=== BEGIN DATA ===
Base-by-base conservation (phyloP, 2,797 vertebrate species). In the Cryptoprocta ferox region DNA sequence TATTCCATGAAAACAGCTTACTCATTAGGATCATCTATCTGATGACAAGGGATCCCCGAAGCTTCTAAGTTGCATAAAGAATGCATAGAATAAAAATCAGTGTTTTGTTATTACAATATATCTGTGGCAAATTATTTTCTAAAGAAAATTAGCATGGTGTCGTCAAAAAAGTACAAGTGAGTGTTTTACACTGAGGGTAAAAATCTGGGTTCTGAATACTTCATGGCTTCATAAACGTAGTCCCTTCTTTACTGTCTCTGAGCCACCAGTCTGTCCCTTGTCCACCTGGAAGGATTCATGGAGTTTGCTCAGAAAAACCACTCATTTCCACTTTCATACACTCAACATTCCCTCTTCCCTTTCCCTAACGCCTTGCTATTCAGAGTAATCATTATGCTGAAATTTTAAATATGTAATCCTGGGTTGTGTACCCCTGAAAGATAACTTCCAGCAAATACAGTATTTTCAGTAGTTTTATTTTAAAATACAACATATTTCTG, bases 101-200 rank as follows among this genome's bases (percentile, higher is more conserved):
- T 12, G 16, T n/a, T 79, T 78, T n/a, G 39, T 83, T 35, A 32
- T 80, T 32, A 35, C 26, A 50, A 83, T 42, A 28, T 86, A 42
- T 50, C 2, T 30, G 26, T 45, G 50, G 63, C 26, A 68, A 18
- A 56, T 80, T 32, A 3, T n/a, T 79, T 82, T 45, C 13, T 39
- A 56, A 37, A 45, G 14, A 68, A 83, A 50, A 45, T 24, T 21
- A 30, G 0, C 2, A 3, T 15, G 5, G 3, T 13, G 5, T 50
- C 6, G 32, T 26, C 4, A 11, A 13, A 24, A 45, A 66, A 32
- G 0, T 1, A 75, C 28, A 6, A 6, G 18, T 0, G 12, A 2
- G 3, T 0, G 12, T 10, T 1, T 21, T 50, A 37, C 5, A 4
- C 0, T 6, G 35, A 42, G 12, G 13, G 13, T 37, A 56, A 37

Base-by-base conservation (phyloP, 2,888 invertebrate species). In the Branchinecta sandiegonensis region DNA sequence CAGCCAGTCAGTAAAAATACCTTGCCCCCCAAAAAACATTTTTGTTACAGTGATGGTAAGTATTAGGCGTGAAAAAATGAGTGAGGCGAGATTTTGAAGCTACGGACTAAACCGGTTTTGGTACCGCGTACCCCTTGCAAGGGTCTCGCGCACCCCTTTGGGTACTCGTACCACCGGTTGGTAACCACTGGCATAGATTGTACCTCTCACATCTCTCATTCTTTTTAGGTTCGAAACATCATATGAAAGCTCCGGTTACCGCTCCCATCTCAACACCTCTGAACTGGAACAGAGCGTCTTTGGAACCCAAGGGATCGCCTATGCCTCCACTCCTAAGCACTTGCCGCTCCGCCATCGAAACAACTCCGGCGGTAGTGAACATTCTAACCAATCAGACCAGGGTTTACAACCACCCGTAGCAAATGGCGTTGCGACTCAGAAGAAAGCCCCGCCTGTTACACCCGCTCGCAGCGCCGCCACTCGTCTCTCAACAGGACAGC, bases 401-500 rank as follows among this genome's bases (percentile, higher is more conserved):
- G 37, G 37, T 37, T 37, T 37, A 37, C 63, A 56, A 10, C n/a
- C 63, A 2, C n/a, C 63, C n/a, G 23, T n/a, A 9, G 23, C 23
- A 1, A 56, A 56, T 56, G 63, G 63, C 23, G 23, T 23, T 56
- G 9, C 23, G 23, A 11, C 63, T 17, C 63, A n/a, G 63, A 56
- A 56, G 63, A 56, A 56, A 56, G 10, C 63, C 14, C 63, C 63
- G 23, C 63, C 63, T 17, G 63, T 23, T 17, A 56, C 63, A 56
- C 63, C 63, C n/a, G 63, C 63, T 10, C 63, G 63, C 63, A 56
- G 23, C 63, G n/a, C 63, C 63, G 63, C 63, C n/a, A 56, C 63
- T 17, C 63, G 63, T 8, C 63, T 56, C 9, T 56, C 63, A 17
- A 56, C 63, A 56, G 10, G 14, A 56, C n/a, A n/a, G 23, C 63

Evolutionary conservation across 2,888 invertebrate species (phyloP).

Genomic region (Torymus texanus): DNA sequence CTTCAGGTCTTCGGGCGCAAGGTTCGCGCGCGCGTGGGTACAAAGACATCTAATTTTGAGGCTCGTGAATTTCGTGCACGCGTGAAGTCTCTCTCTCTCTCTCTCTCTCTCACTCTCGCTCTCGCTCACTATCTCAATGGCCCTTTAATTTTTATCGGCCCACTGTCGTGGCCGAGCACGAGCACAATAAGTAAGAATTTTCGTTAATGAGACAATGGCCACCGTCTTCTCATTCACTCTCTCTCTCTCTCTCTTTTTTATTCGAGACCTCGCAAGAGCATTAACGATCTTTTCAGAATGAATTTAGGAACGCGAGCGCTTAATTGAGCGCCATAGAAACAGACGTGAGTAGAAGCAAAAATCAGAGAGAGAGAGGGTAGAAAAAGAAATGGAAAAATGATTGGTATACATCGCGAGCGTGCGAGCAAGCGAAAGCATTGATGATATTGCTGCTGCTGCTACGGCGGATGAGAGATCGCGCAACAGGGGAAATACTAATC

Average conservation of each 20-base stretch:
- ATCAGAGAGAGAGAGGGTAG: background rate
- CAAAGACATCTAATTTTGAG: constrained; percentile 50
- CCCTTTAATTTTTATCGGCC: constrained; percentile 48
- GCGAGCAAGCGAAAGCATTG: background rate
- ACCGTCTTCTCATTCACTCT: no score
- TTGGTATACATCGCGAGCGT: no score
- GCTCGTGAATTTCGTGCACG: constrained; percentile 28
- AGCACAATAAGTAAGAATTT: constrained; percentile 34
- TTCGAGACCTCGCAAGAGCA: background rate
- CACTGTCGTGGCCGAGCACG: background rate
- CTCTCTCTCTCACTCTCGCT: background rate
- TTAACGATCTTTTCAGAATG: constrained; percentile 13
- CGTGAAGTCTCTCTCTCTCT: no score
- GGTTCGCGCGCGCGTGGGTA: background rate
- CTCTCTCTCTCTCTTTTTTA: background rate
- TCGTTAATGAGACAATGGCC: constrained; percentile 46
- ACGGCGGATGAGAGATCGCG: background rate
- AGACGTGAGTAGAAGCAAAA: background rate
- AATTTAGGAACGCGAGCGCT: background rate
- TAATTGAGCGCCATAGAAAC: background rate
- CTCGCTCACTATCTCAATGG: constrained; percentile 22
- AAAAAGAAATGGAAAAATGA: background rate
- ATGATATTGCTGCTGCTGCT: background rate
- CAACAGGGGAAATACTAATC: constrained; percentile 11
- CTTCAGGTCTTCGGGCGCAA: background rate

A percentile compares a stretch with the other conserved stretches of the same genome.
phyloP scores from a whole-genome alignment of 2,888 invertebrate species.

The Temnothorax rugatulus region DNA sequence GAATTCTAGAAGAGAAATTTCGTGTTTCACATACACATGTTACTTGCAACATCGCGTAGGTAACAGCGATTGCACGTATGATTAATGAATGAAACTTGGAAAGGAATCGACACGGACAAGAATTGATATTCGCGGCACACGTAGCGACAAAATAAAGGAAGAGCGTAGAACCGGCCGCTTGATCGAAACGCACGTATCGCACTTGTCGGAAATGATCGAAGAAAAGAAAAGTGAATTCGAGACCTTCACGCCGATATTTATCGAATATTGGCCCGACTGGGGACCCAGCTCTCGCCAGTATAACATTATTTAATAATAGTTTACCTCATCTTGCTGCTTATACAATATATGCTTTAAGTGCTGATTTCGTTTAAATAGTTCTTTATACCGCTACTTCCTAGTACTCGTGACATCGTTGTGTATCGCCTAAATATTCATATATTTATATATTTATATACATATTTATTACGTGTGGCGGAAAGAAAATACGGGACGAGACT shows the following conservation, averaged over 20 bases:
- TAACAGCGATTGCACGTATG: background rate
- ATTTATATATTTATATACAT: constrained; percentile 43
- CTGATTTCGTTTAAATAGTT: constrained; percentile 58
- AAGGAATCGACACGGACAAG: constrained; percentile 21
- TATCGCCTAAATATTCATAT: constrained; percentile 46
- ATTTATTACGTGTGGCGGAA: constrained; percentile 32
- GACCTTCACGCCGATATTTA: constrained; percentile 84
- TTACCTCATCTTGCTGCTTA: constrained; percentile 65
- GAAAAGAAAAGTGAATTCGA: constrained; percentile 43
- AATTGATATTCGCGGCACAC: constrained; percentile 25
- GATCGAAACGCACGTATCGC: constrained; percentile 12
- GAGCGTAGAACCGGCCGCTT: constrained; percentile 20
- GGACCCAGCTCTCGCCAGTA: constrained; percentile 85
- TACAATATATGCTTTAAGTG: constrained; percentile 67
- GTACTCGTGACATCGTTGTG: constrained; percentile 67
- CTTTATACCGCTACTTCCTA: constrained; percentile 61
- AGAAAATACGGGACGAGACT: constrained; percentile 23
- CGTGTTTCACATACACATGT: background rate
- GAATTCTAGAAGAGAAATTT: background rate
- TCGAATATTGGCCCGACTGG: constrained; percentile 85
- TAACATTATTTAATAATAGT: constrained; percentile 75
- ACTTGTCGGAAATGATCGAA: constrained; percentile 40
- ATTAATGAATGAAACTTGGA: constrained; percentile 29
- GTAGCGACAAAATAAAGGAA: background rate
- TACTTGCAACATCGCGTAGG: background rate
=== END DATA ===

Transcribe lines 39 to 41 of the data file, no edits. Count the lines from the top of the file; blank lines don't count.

- GGTTCGCGCGCGCGTGGGTA: background rate
- CTCTCTCTCTCTCTTTTTTA: background rate
- TCGTTAATGAGACAATGGCC: constrained; percentile 46